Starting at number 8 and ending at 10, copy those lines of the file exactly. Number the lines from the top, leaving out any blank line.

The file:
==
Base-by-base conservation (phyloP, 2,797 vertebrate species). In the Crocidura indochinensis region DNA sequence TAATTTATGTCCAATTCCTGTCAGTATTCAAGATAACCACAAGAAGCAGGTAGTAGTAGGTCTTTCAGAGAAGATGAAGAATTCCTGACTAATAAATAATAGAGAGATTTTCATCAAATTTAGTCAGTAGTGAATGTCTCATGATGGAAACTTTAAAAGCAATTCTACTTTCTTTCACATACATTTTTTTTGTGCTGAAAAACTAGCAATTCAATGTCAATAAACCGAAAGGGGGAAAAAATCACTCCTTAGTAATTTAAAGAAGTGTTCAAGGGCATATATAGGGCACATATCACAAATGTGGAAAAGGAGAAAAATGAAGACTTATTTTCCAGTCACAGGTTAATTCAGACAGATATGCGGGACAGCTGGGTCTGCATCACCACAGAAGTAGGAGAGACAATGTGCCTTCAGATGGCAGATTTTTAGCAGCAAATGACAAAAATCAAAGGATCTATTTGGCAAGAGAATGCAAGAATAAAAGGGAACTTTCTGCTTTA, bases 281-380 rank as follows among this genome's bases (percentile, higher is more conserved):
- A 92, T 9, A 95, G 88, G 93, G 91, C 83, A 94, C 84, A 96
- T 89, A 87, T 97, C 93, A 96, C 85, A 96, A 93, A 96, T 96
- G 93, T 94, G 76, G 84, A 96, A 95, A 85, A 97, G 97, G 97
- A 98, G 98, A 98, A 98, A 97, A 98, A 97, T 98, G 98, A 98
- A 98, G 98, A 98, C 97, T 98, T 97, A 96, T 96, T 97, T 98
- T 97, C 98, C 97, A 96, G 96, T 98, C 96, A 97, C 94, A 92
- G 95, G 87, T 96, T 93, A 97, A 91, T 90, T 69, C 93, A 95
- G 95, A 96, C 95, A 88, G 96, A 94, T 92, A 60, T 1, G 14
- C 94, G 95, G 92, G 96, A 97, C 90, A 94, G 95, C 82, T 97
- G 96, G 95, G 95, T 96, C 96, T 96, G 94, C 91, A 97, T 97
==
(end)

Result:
- G 95, G 87, T 96, T 93, A 97, A 91, T 90, T 69, C 93, A 95
- G 95, A 96, C 95, A 88, G 96, A 94, T 92, A 60, T 1, G 14
- C 94, G 95, G 92, G 96, A 97, C 90, A 94, G 95, C 82, T 97